Preemptive escalation and shows of force does work. Kind of like the stories floated about marijuana causing insanity kind of works. Shock and awe works for the first few times but, given that there are definite limits to exactly how much damage you can cause without repercussions, and people live through the worse shows of force while observing those limits, people tend to be harder to awe with each iteration.

    Talking to police, I used to work in a bar frequented by police, I get the sense of the Thomas Jefferson quote “But, as it is, we have the wolf by the ear, and we can neither hold him, nor safely let him go. Justice is in one scale, and self-preservation in the other.” Police suffer under the long held default of having to be tougher than everyone else and that police are not allowed to lose or back down. A cop is only allowed to lose under one of two conditions: the officer is unconscious, or dead.

    I talked to one officer that was worse for wear. He had a black eye and was clearly badly bruised. Over beer he related that they came to serve an arrest warrant. The guy was big, and mean, but when they first rolled up he was reasonable. They told him to lay on the ground, a mix of wet grass and broken glass. The guy turned around with his hands behind his back and told them he wouldn’t resist if they just cuffed him and hauled him off. But under no conditions would he willingly lay down. The officer related that he kind of knew the guy and that he thought there was no need to have him humiliated by having to lay down but that his supervising officer was present and that training and doctrine, the rules, said the guy had to lay down before being cuffed. So they called in a few more units and tried to gang tackle him to get him to lay down. In the struggle one officer got bit, another wrenched his knee, and he got the black eye and bruises. The guy ended up getting beat up pretty bad, but only after he had pounded the police pretty well.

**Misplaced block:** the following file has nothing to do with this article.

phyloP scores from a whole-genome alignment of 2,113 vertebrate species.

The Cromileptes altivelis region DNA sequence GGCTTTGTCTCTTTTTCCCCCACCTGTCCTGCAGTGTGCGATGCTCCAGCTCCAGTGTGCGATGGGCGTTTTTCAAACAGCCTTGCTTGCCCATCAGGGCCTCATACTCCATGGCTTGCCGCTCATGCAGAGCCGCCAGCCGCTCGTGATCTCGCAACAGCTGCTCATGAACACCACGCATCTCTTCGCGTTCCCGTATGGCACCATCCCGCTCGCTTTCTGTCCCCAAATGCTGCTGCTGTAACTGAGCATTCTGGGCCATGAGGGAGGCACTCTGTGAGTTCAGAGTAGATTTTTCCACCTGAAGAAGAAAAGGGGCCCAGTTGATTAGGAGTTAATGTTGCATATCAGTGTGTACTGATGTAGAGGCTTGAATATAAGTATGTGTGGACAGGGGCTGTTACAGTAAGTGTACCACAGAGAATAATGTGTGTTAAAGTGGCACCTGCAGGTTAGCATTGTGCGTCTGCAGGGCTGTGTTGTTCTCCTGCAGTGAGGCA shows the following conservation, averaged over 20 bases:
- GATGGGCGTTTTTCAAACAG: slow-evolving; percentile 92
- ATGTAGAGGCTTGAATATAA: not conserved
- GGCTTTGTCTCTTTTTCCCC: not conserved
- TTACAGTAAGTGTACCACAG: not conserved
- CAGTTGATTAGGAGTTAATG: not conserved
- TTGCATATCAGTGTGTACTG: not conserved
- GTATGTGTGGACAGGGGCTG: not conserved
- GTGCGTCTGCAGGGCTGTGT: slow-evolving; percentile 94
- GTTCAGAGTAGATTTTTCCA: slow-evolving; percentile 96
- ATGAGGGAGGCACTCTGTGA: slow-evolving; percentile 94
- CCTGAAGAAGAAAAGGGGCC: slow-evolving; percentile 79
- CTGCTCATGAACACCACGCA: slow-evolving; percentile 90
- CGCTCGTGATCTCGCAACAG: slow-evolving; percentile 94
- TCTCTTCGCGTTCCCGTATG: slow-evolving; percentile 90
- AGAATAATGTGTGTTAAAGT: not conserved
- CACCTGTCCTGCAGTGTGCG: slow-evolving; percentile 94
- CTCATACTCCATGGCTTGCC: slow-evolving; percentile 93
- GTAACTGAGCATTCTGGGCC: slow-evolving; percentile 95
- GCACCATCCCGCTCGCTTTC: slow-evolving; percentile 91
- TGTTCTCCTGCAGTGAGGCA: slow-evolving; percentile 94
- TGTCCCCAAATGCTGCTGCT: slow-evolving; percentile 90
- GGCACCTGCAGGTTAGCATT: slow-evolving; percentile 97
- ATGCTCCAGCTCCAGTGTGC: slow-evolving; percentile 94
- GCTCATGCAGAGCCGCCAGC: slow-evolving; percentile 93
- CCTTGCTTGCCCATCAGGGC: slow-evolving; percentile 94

The officer was lamenting that the rules weren’t working for the police. The injuries didn’t have to happen if they could have just treated the guy with a little dignity, taken him at his word, and hooked him up while standing. Unfortunately the rules, at that time and in that department, didn’t allow that option. So they had to do it the hard way.

    It has to be noted that female police officers, with their increased leeway and prerogative to back down and negotiate, tend to get involved with fewer physical confrontations, have fewer complaints, and the suspects, and other police working with the female officers tend to suffer fewer injuries.

    Police seldom have choice as to what they can do. They don’t write the rules and they can be penalized if they fail to follow the rules to the letter. Fortunately some departments give the officers more leeway. Another double-edged sword if there ever was one.

  6. my2cents says

    I was in a heated discussion with someone about this the other day. I pointed out two interesting facts. One the job of police officer isn’t even the top ten most dangerous jobs according the fatality reports while on the job. So the notion that their job is extremely dangerous is somewhat of a farce considering the fact that garbagemen, taxi drivers, construction workers, and farmers have more dangerous jobs. Yet those professions rarely go around creating this idea that their life is constantly in danger the way police officers do. The second fact was, last year there were a total of 100 police deaths in the united states and not all of these are deaths from them being shot or killed by criminals. Accidents, heart attacks on duty and things of that nature are included in this number. On the other hand over 1000 citizens were killed by police last year alone with over 25% of those people being unarmed. So I think we need to squash the attempts by police officers to create this idea that their job is so inherently dangerous.